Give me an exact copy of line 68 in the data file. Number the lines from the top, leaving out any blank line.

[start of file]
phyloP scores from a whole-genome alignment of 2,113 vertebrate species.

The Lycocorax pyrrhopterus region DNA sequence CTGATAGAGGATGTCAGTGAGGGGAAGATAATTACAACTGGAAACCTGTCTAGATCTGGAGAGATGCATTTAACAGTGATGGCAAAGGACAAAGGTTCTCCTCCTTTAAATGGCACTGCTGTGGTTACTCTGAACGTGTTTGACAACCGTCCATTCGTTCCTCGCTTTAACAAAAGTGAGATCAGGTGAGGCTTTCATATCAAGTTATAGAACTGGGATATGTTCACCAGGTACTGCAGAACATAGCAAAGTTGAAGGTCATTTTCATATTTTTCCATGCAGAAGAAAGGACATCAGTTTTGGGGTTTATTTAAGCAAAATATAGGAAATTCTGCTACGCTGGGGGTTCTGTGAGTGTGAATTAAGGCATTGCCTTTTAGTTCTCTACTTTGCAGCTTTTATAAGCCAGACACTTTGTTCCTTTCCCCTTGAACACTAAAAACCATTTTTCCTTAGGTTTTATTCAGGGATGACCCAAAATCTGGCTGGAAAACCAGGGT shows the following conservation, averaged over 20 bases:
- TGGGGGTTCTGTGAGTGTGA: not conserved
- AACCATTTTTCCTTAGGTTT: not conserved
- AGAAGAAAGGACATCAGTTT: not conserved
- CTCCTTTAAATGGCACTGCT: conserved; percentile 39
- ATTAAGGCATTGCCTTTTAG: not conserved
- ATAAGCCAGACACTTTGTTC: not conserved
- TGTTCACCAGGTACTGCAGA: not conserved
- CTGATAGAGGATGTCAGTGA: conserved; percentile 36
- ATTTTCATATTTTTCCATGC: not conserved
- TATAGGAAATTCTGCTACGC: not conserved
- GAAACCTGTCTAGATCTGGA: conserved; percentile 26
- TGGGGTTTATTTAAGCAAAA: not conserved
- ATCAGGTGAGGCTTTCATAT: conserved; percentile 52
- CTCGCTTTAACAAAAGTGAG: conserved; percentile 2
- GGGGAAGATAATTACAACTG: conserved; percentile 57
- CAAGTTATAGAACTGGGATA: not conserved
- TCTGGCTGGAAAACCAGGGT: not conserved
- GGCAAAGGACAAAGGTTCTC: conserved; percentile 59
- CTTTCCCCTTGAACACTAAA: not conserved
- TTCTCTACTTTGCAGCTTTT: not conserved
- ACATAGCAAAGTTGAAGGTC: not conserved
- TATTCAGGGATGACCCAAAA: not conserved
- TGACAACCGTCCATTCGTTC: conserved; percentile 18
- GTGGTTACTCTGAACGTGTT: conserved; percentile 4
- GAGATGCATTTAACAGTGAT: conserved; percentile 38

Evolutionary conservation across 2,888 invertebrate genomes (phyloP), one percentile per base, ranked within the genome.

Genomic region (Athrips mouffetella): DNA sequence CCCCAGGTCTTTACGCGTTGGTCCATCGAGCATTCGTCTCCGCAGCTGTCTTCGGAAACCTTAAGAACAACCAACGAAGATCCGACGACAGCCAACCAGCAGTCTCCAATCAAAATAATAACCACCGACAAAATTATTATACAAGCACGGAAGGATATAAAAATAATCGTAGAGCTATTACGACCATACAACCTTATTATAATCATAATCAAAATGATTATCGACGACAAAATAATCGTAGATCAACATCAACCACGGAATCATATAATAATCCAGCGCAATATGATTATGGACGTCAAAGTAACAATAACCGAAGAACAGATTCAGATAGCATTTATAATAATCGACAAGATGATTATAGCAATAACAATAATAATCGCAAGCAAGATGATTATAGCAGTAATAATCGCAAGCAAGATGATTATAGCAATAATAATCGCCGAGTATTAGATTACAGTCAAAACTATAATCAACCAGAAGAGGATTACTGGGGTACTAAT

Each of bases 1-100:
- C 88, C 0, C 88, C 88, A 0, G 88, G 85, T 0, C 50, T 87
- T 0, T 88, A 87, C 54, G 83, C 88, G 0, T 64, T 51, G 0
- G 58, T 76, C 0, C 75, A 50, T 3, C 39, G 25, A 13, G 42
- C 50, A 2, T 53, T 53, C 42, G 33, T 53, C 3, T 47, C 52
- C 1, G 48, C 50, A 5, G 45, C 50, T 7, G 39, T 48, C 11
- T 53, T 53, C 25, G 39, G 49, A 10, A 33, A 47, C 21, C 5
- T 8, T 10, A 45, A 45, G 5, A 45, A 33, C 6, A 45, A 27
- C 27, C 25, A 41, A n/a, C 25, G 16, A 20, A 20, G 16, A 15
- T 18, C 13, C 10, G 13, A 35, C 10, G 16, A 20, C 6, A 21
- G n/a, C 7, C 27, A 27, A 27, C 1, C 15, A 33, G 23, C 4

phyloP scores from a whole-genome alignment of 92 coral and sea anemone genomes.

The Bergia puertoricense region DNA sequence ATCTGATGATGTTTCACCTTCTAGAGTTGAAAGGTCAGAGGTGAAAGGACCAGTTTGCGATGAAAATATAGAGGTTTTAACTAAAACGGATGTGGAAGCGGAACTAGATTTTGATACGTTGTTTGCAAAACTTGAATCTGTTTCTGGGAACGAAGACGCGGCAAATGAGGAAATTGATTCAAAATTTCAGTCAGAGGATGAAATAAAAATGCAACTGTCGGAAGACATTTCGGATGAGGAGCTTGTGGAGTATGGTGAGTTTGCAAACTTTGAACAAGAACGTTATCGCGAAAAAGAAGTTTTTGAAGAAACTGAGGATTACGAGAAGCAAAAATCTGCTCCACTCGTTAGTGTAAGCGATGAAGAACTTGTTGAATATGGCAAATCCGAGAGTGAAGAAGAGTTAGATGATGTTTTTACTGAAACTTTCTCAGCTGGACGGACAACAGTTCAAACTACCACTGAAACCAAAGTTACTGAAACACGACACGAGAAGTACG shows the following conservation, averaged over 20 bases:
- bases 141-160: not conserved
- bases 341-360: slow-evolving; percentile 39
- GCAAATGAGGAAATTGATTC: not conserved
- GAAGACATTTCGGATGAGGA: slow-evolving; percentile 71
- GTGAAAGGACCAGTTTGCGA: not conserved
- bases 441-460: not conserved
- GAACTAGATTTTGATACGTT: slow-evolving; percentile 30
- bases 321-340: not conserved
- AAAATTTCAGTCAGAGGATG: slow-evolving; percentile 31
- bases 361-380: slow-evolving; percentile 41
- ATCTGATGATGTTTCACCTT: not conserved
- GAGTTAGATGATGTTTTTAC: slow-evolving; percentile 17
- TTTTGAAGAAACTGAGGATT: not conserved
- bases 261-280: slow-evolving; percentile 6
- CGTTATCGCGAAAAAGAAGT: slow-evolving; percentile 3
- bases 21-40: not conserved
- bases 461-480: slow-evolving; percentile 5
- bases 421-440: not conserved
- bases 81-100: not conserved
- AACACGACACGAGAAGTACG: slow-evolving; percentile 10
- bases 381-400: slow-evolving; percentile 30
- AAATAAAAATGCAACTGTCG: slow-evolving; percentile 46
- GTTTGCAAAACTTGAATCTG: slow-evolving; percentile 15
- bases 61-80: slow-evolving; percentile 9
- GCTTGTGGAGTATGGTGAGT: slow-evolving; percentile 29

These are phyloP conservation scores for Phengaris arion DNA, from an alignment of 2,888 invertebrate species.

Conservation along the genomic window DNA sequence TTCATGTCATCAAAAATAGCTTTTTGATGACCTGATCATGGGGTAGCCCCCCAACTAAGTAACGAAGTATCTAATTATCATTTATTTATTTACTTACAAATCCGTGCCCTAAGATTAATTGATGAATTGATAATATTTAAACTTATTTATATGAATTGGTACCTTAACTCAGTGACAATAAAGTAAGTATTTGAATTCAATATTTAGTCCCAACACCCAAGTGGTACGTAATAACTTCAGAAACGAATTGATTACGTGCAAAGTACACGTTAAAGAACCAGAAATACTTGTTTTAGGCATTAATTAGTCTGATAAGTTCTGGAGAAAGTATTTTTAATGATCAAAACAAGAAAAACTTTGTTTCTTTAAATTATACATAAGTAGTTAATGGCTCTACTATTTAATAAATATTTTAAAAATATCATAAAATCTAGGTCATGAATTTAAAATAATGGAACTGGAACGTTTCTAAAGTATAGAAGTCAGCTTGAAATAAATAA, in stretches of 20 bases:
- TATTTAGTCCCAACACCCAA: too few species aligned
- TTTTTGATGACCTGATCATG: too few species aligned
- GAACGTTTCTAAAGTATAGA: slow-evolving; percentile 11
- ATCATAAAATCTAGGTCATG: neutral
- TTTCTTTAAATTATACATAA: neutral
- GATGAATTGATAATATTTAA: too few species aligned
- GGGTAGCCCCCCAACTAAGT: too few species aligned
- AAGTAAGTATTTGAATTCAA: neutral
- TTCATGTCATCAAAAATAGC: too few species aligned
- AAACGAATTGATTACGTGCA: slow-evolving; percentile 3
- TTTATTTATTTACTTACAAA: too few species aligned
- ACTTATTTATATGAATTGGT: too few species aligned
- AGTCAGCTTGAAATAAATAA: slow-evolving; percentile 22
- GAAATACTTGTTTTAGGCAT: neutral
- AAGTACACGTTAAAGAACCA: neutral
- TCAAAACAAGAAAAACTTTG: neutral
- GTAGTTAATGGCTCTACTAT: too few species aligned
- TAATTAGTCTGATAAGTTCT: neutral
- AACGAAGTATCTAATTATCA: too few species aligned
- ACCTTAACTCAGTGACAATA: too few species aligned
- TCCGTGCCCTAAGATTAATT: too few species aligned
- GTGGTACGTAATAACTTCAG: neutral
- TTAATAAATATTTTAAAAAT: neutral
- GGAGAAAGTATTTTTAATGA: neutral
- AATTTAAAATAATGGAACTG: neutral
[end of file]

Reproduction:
These are phyloP conservation scores for Phengaris arion DNA, from an alignment of 2,888 invertebrate species.